The prophet Zechariah continues, Behold, your king is coming to you. Here were have two important facts – one, that Jesus Christ is king, and second, that he is coming to you. Jesus enters the city of Jerusalem as a king. He is riding on a donkey surrounded by crowds of people shouting his praise. They are calling him the Son of David, a kingly title, and with their hosannas are asking him to save them, a kingly request. Later in this passage we read that the whole city was stirred up because of this entrance. He enters like a conqueror, but he will conquer in a way people do not expect.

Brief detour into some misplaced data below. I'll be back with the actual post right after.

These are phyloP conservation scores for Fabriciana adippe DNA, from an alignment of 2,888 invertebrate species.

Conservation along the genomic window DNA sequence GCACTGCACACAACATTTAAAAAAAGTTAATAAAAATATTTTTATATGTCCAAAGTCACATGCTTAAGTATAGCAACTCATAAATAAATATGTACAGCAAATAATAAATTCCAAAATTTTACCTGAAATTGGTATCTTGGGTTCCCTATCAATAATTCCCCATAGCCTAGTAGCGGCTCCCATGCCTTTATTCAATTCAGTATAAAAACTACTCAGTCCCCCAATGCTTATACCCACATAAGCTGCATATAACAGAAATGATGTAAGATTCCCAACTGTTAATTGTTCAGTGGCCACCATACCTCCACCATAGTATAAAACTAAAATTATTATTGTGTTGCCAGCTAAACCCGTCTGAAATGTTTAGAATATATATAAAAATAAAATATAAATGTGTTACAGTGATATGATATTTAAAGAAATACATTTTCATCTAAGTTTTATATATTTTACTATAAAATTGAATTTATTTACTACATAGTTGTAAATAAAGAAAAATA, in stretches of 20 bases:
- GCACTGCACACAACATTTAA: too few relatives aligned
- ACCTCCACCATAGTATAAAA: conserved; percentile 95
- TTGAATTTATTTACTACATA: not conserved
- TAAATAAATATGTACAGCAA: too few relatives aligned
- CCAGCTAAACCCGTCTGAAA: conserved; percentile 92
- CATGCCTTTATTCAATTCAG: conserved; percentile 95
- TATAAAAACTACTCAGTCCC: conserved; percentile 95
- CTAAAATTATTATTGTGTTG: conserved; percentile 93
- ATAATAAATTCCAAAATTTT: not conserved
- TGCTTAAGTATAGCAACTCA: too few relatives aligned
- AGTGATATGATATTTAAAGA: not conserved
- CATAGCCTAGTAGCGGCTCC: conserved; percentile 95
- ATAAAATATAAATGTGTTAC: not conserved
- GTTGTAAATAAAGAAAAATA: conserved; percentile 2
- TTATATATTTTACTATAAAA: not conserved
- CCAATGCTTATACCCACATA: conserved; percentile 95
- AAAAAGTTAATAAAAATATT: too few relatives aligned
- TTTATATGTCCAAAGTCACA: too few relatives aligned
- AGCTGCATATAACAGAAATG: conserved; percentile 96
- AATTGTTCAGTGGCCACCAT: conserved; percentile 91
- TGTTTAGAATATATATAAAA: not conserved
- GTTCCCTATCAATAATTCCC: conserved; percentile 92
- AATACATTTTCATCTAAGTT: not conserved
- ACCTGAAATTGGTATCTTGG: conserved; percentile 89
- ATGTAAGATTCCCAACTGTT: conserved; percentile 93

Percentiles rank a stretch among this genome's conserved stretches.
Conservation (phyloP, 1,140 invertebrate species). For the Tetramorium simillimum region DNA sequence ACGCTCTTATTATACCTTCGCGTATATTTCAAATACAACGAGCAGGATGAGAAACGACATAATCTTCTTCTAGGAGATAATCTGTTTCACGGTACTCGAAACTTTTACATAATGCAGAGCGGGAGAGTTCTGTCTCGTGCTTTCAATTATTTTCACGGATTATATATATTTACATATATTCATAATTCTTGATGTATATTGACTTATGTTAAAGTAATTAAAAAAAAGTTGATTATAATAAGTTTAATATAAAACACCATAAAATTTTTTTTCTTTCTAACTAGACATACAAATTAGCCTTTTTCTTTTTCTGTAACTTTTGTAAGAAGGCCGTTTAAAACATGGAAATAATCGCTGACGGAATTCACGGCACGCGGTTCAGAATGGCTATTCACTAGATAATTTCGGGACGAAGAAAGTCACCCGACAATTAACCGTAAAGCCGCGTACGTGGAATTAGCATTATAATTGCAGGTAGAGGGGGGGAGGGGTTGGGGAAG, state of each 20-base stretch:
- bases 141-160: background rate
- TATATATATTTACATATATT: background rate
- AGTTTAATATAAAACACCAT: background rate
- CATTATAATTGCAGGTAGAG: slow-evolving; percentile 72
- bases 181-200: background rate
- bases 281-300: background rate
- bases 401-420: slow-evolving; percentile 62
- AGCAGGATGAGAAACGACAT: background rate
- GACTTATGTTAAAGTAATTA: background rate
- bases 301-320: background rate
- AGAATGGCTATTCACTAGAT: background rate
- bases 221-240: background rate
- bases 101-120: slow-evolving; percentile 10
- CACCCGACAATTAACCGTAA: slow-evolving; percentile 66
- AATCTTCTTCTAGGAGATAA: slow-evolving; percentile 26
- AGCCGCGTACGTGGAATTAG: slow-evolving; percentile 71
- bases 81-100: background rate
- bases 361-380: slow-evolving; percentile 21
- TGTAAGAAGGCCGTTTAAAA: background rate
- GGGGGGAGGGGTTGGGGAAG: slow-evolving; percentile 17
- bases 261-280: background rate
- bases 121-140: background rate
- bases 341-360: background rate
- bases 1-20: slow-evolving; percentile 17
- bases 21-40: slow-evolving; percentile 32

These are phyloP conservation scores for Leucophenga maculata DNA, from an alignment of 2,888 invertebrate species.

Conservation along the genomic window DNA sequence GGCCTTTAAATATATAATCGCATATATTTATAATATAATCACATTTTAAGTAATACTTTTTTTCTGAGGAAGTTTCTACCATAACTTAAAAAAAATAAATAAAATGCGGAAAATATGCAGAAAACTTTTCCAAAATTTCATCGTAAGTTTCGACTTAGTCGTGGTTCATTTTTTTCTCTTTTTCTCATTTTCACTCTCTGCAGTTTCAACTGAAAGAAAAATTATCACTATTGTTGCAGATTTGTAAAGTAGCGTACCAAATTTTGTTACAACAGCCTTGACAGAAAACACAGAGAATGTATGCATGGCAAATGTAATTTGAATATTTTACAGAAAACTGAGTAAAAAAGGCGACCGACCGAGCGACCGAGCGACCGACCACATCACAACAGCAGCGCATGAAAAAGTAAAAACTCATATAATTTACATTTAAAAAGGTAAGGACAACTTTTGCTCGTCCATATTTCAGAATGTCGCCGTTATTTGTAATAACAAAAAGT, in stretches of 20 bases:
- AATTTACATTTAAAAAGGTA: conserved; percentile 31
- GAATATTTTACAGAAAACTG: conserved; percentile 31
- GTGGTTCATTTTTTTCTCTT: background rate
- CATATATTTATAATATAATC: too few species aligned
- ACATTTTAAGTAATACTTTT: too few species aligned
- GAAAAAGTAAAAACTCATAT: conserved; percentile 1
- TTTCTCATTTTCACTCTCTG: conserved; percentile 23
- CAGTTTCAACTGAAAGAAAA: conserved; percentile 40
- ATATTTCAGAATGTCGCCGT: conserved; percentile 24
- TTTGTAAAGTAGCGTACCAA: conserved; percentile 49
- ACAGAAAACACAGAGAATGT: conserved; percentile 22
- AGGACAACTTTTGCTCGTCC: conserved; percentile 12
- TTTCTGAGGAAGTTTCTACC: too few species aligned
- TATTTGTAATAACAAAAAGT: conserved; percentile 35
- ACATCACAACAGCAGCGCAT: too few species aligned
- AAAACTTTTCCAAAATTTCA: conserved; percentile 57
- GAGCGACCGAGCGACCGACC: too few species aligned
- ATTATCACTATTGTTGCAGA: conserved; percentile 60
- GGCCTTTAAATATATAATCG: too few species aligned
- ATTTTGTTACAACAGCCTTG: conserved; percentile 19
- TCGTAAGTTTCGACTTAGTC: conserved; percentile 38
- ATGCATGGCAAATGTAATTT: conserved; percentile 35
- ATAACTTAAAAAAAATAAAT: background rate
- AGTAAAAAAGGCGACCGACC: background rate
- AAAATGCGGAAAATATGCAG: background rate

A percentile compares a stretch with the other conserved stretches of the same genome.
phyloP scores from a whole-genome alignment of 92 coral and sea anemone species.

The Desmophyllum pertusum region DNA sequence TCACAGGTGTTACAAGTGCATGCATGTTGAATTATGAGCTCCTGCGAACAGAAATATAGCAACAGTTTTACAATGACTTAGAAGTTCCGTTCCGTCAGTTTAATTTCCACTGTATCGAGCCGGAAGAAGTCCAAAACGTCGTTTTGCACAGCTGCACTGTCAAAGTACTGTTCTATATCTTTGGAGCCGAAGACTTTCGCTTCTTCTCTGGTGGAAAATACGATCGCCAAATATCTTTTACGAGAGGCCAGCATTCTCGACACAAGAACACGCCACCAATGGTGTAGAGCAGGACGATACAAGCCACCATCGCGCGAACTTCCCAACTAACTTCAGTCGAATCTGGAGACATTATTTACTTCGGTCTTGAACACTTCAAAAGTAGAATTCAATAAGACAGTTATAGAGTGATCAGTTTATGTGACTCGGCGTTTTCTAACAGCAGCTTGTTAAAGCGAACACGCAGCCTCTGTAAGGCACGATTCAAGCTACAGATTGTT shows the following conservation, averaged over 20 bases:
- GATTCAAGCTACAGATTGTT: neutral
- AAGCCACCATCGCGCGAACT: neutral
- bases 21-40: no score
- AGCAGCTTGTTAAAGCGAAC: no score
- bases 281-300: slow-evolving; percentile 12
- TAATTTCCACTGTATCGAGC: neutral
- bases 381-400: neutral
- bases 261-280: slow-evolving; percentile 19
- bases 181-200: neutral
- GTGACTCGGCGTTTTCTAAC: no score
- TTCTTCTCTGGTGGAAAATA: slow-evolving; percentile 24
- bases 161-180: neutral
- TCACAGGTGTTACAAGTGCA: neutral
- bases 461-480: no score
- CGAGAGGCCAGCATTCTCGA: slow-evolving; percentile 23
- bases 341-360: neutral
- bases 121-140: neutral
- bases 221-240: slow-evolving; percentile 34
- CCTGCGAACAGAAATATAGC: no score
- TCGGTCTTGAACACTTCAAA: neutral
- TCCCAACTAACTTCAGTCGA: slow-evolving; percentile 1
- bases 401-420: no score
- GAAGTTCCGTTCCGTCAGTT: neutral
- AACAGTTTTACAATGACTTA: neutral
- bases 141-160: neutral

King Jesus is not coming to you is a conqueror. He is not coming on a mighty war-horse or chariot. He comes humble, and mounted on a donkey, on a colt, the foal of a beast of burden. Jesus the King is coming to you, but he comes in a humble manner. His conquest is not done in strength, but in humility. Jesus is coming into the city to ascend to his throne, which is the cross. There, by taking on all our sin and guilt, He will defeat sin, death, and the devil. This is the divine plan the Father had sent him on. In humility He came to earth, taking on flesh by the Holy Spirit of the virgin Mary, born in a stable in Bethlehem. In humility He was baptized by John, though He had committed no sin to repent of, so He could continue to fulfill God’s plan. In humility He entered the city of Jerusalem on a simple donkey. In humility, he allowed himself to be arrested, falsely accused, beaten, and hung on a cross. All this so in humility he could suffer the punishment for our sin.